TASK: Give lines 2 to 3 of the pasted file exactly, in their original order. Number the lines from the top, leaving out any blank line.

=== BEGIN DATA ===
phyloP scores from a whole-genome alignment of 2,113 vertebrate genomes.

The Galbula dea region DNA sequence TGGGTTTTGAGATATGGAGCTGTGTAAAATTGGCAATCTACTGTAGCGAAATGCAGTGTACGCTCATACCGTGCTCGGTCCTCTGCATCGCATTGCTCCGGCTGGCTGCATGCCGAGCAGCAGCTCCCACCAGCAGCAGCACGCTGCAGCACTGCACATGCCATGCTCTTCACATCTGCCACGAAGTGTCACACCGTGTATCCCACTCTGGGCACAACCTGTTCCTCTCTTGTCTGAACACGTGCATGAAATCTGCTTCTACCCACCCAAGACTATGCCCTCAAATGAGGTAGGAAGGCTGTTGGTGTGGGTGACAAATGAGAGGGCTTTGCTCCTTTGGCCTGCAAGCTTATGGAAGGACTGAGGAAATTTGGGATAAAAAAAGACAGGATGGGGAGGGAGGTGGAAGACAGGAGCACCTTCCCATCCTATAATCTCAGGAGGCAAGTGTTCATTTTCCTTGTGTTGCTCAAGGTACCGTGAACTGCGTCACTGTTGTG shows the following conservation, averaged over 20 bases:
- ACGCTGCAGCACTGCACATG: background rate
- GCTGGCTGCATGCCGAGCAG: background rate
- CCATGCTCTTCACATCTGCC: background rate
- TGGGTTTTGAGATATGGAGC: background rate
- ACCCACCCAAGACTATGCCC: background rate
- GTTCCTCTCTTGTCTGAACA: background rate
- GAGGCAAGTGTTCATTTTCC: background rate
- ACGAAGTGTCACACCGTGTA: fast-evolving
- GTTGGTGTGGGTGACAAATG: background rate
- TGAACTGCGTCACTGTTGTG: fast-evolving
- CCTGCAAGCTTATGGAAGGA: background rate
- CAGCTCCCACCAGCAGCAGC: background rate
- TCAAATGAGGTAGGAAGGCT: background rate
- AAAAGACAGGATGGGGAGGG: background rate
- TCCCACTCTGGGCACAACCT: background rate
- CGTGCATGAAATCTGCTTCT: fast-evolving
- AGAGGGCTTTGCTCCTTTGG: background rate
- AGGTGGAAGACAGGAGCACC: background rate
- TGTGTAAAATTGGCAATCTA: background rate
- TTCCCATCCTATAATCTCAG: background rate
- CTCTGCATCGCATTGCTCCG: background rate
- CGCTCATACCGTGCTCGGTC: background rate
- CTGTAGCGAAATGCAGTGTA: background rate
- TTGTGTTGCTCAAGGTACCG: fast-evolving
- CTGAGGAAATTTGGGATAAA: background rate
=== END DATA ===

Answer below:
The Galbula dea region DNA sequence TGGGTTTTGAGATATGGAGCTGTGTAAAATTGGCAATCTACTGTAGCGAAATGCAGTGTACGCTCATACCGTGCTCGGTCCTCTGCATCGCATTGCTCCGGCTGGCTGCATGCCGAGCAGCAGCTCCCACCAGCAGCAGCACGCTGCAGCACTGCACATGCCATGCTCTTCACATCTGCCACGAAGTGTCACACCGTGTATCCCACTCTGGGCACAACCTGTTCCTCTCTTGTCTGAACACGTGCATGAAATCTGCTTCTACCCACCCAAGACTATGCCCTCAAATGAGGTAGGAAGGCTGTTGGTGTGGGTGACAAATGAGAGGGCTTTGCTCCTTTGGCCTGCAAGCTTATGGAAGGACTGAGGAAATTTGGGATAAAAAAAGACAGGATGGGGAGGGAGGTGGAAGACAGGAGCACCTTCCCATCCTATAATCTCAGGAGGCAAGTGTTCATTTTCCTTGTGTTGCTCAAGGTACCGTGAACTGCGTCACTGTTGTG shows the following conservation, averaged over 20 bases:
- ACGCTGCAGCACTGCACATG: background rate